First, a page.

Pick up an extra order of the eggs and the okra in the small deli case at the front of the shop. And the gimbap, wrapped and stacked on a shelf opposite the case, makes an excellent afternoon snack.

“I really didn’t want to do it at the beginning because gimbap is a lot of work,” Kim said. “But people really like it. I wanted to make it more Californian so I added avocado and mushroom.”

Kim seasons her rice with sesame oil and salt and rolls it with seaweed around marinated shiitake mushrooms, sliced avocado, pickled daikon, egg and carrot. Each order comes with a tiny bottle of nostril-singing hot mustard.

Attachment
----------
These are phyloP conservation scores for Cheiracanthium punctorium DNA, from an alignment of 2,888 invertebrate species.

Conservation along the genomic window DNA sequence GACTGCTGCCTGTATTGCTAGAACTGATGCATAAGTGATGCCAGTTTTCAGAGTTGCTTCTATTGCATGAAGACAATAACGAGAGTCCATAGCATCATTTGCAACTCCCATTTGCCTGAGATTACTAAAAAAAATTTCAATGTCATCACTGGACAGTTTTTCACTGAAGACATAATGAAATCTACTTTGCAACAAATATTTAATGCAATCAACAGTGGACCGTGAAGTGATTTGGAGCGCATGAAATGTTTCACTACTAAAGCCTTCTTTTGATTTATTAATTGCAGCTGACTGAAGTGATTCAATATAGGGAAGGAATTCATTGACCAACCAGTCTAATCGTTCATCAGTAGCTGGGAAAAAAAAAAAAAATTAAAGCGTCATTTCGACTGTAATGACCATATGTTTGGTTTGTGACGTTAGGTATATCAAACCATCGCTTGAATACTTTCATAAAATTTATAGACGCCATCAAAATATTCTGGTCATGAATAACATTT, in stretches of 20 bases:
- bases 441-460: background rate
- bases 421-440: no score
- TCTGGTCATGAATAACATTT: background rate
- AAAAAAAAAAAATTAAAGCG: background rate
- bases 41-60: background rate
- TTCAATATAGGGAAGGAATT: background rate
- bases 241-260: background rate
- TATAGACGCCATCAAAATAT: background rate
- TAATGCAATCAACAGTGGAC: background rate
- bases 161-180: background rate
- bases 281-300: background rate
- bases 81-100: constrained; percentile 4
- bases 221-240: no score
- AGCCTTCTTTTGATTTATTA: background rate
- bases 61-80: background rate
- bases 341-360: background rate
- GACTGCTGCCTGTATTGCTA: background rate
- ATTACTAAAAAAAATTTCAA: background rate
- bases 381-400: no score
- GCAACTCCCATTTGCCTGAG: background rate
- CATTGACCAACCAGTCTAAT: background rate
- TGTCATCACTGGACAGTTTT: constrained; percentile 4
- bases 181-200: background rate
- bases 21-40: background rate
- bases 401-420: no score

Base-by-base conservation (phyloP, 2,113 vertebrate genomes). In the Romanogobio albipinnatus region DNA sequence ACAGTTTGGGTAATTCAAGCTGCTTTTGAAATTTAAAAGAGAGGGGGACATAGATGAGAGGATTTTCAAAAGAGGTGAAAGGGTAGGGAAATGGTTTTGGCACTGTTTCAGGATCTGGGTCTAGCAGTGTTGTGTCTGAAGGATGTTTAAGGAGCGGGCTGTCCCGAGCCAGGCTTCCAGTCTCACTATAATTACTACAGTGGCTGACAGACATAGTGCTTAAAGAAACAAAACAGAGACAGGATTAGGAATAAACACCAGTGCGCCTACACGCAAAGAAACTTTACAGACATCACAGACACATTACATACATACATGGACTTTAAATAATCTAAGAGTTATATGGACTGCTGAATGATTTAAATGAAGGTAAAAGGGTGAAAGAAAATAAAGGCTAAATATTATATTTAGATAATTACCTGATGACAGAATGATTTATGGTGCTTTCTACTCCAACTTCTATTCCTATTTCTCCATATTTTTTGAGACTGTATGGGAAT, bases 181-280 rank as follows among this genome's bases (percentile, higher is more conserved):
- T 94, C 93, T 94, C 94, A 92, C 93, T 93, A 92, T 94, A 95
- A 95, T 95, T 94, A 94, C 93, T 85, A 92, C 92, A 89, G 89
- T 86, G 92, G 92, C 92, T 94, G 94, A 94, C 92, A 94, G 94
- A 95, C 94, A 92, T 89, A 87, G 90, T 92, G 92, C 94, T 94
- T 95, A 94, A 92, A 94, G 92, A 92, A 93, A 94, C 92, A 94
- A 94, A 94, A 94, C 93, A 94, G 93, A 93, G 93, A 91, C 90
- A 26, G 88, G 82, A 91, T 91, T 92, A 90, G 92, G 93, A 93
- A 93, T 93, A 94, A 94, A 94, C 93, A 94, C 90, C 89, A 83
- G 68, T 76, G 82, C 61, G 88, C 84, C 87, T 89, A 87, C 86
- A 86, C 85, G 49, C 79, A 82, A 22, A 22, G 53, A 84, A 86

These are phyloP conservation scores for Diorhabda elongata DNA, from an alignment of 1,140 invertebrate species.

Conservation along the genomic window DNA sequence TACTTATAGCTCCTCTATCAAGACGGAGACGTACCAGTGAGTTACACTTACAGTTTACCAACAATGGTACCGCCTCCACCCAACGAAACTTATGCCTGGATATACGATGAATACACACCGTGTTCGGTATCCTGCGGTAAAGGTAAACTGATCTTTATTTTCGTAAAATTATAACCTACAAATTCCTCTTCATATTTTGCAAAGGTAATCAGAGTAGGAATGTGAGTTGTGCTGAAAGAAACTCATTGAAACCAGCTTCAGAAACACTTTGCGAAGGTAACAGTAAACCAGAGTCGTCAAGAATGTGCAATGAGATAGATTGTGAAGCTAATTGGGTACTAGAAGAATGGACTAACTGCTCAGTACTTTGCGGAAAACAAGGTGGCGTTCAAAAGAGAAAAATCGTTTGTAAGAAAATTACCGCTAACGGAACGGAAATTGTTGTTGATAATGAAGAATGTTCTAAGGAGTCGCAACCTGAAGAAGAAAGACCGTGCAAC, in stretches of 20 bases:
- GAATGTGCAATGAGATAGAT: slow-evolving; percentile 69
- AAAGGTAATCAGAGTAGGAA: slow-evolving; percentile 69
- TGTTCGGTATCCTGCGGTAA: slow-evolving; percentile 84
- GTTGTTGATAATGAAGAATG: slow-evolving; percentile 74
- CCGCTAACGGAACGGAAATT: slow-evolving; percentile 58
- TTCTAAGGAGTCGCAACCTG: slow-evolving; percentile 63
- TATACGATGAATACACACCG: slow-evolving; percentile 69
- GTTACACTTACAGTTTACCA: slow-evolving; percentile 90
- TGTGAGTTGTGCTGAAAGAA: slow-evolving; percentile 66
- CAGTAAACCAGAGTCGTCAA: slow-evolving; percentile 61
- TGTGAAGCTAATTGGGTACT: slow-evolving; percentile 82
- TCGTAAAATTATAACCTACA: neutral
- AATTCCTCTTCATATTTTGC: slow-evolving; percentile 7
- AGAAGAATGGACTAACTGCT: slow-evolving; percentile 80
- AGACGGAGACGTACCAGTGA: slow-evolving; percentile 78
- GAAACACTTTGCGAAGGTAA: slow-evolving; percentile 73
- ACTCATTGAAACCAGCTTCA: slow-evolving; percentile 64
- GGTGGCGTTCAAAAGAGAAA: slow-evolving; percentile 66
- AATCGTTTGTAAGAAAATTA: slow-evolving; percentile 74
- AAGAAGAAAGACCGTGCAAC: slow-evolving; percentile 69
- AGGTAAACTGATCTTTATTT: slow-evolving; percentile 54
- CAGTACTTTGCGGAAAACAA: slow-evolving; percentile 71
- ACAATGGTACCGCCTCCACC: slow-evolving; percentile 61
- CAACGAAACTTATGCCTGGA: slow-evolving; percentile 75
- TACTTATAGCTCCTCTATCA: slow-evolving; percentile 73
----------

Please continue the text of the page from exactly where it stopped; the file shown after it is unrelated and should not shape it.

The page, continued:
Sometimes I squeeze a few drops directly onto my tongue to prepare for a 3 p.m. meeting.

Build your own bowl at My Lai

I’ve never ordered one of the preconstructed bowls from My Lai, a Vietnamese-leaning build-your own-meal restaurant in the same realm as Chipotle and Cava. Why choose an established concoction when I can customize to my heart’s content?

“My means ‘America’ or ‘American’ and Lai means ‘mixed’ in Vietnamese,” explained My Lai co-owner Traci Phan Davis in a recent interview. “It’s pronounced me-lie.”

After a long corporate career, Davis, who is not a trained chef but is married to one, decided to get into the restaurant business. She opened the first My Lai in Mar Vista in 2020 and recently expanded with a new restaurant in West Hollywood.

“Around 2017, I noticed a lot of different build-your-own-bowl-type places but nothing Vietnamese,” she said. “I thought Vietnamese food can really lend itself to this type of concept and you can mix and match with rice noodles or broken rice.”